Jason Lopez: Yeah. You know, it's kind of interesting as I talk to technologists, it's not necessarily that all roads lead to AI or all roads lead to big data, but it does seem like all roads are leading to cloud in some ways. 

Sarah Whitlock: Yeah. Without a doubt. I mean, the cloud brings a lot of things to the enterprise and there's a lot of great promise to it. Of course, that hasn't yet been realized. But yeah. Cloud is cloud, is it? 

Jason Lopez: Yeah. So I imagine that's one reason why SUSE decided to invest in a partnership with Udacity to offer these courses to students. I wonder if you could elaborate on that? 

Sarah Whitlock: Yeah. Well, when you look at this global skills gap, right, and you think about what SUSE does as a company. So we have this leading edge, innovative technology, but none of that is useful if you don't have the people who are properly trained to know how to use it. And I'm not talking about product training, I'm talking about skills training. So what we're trying to do is be part of the solution here, what we're doing with Udacity simply put it's about helping people get the skills that industry is telling us that they need. 

Jason Lopez: So, Sarah, what is cloud native if you were to define it, and how does it impact the delivery of applications?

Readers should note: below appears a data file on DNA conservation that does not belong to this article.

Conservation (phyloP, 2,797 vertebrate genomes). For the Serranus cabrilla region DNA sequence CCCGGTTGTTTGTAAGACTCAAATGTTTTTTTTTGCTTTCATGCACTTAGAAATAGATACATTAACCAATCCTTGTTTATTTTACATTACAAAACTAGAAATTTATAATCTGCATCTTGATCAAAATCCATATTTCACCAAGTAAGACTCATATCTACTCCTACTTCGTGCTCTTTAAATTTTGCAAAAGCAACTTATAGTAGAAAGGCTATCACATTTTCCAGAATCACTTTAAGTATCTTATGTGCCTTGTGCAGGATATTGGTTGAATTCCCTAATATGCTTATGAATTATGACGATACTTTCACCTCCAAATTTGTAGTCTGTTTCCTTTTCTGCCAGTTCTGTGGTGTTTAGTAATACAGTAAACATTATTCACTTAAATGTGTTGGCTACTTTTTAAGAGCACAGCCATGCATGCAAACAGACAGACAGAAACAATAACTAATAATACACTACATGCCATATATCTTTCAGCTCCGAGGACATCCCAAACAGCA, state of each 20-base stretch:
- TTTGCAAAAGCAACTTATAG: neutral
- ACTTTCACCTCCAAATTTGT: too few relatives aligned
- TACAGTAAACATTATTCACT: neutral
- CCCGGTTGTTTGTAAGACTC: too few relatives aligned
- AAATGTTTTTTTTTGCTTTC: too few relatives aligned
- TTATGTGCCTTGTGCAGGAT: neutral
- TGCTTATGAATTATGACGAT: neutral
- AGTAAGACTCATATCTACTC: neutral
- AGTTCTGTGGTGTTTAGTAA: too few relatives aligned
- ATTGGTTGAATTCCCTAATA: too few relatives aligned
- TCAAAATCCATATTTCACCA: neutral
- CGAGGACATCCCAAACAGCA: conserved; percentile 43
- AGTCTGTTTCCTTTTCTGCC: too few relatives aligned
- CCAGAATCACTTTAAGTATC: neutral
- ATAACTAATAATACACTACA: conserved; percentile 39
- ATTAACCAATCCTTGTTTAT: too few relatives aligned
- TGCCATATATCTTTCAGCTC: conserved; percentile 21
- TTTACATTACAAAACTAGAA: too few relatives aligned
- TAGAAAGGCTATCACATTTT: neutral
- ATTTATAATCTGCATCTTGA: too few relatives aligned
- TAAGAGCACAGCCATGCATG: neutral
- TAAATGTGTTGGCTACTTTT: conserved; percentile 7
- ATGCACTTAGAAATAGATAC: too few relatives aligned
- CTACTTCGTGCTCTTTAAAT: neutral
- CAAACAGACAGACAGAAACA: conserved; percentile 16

Sarah Whitlock: Yeah. That's a great question. I'm not sure that there's one simple statement that encapsulates everything about what cloud native is. I tend to think in terms of business outcomes, in the sense of business outcomes, cloud native is a way of developing and delivering applications so that companies can innovate faster. They can respond to feedback from their customers and ultimately bring a better experience to their end customers. Now in the cloud native world, applications are typically deployed as microservices. So rather than having one big monolithic application that has all of your business logic and all of your functionality into it, instead, you kind of break that apart into these microservices, these bits of workflow of, of logic. And then each of those pieces is packaged into its own self contained entity called a container. And then those containers are dynamically orchestrated or are managed by Kubernetes to optimize resource utilization. So really what ends up happening here is that having all of this architecture cloud native allows developers to build truly amazing and awesome applications that serve their customer needs faster and better. So it's kind of like this continuous innovation cycle with continuous feedback from the customer. So you deploy, you get feedback, you pivot, you take that feedback, you do something with it and improve. And it's just this ongoing iterative process